Dogs are in space and time (Barry Hannah)

“Most animals live a short while,” said Ulrich, “but I had a revelation. That we cannot know the intensity of their lives, which is hundreds of times more attuned than ours. They don’t talk because they don’t need speech. A dog, when it puts its head out a car window, smells almost everything in a county, a world we never even suspect and have no description for. That is why I am daft. I have flown and smelled the smells, Carl Bob. I have known life by my nose. That’s why the dog looks so ecstatic sniffing in the wind. They smell a thousand times more than we do. We could only know it as hallucinatory sense. Dogs are in space and time. We can only know one or the other, plodding, toddling. Not to mention hearing. And taste. Water is fifty times more delicious to them. We must not pity them, a cheap passive hobby. They live huge lives before they die. Watch how happy sleep is to them, and right next to waking. They live both at once. We are predators not only of meat but of essence, my friend. We want to be them because they have spoken to us without speaking and we can hardly bear their superiority.”

From Barry Hannah’s 2001 novel Yonder Stands Your Orphan.

In the passive voice, something happened, somebody was killed and so on (Barry Hannah)

The sheriff was doing a five-minute commentary on the Weekend Review on television Saturday night. Both Dee and Melanie watched.

“The world is full of middle-aged men who seek revenge. The anger passes for most when they see there is no way. The rate of incarceration is very low for first-time offenders of sixty. For some, there is a bigger engine of hate even then, running at the red line and very vigilant toward what they might consider insults or even bossiness. They aren’t just having it, the engine, like the others. They are it. They have not been aware of this, and their acts confound them. Those are ones you see on television or in the newspapers discussing sodomy, rape, kidnapping and murder in the passive voice, something happened, somebody was killed and so on, sometimes even giggling. ‘Mistakes were made, yes, when she was killed. I can’t remember, really.’ Such as that.”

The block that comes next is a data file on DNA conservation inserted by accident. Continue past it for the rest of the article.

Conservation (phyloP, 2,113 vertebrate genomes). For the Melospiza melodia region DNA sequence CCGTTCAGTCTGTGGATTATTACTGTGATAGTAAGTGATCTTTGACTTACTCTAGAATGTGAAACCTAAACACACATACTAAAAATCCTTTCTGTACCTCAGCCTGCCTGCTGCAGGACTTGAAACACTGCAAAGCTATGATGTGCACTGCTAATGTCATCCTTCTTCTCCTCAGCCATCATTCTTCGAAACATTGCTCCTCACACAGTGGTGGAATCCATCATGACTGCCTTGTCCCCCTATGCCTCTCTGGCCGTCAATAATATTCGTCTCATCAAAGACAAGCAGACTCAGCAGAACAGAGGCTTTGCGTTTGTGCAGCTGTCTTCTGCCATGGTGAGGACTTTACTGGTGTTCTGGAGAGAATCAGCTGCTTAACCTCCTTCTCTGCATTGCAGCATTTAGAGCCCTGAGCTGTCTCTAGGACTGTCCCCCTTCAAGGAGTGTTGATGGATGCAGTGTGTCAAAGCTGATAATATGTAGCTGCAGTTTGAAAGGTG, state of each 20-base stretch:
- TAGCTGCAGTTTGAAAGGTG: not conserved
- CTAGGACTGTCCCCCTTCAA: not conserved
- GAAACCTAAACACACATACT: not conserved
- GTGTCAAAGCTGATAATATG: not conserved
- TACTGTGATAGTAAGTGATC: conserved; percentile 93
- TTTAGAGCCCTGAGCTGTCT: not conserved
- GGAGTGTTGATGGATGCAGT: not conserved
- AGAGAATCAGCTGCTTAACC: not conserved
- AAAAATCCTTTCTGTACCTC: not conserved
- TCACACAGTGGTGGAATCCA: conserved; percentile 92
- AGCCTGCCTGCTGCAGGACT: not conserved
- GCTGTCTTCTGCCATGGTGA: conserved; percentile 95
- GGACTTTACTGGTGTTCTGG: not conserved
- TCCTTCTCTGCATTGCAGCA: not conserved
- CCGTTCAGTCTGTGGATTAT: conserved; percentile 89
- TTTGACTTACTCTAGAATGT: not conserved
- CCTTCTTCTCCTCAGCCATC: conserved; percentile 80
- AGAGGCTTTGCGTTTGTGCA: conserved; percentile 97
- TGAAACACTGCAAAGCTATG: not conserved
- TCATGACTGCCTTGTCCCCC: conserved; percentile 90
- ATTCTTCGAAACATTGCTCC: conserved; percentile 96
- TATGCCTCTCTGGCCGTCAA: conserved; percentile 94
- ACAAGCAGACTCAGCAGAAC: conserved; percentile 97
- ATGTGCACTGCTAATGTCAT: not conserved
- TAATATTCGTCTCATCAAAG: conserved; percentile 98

From Barry Hannah’s 2001 novel Yonder Stands Your Orphan.

Everybody’s been futurized (Barry Hannah)

Ulrich had been quiet, painting on deck varnish. Now he spoke. “We don’t love each other as much as we used to. You can see the uncertain looks, the calculations, the dismissals. People are not even in the present moment. Everybody’s been futurized. You look in those eyes and see they’re not home, they’re some hours ahead at least. I hate to go into Vicksburg anymore. Anywhere, really. It’s all like meeting people who have just departed. Old men and women don’t look wise anymore. They are just aged children. And who gets the highest pay? Actors. Paid to mimic life because there is no life. You look at everybody and maybe they’re a little sad, some of ’em. They’re all homesick for when they were real.” Ulrich began painting again as the others tried to guess what could have prompted this.

From Barry Hannah’s 2001 novel Yonder Stands Your Orphan.

Two or three Barry Hannahs, depending on how you look at it (Books acquired, 14 and 18 Aug. 2017)

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Earlier this summer I visited Alias East Books East in Los Angeles, where the clerk kindly let me handle a signed first edition of Barry Hannah’s novel RayIt was like sixty bucks, so I didn’t handle it too fondly. But somehow the image of the signature rattled around in my silly skull all summer—probably because I spent a big chunk of July slurping up Long, Last, Happy. I wanted to find out some info about Hannah’s last quartet of stories—the last four stories in L, L, H—and doing a search of his name in Twitter led me to a link for a signed first-edition hardback copy of his slim 1985 collection Captain Maximus. (The title is a joke on his then-editor, Gordon “Captain Fiction” Lish, who apparently Hannah referred to as “Captain Minimus” in some of their letters). I might have had a scotch or two, but I bid on the book (eighteen bucks). No one else bid on it, so it’s mine now.

The cover is lovely, purple and orange, designed by Fred Marcellino, and under the bright shiny jacket is this:

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I love the reserved arrogance of those initials!

And of course the signature, dated five years after the book’s publication and geographically anchored to the town my grandfather and namesake attended college in—

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I didn’t actually own a copy of Captain Maximus beforehand, and I think the only stories from it included in Long, Last, Happy (which, by the way is a great starting place for Hannah) are “Fans,” “Ride, Fly, Penetrate, Loiter” and “Even Greenland” (you can read “Even Greenland” at Ben Marcus’s website). This particular copy has clearly never been read.  Which leads me to this afternoon. I went to my favorite used bookstore to pick up a copy of Ishmael Reed’s The Terrible Threes—I just finished The Terrible Twos, a novel that is too prescient and too funny and too cruel and you should read it read it read it—and well anyway, I went to see if maybe they had a copy of Yonder Stands Your Orphan, which they didn’t the last time I was there, but they did today. Under it was a well-thumbed 1986 Penguin paperback edition of Captain Maximus. I need to read Yonder (which hell by the way my god what a bad cover c’mon people) before I can write the Thing I want to write on the final stories in Long, Last, Happy (or at least I think I need to read it, or anyway, I want to). And the second copy of Captain Maximus, at three dollars in store credit, is something I don’t have to worry about cramming into a pocket or dropping into a bathtub or eventually giving away to a friend.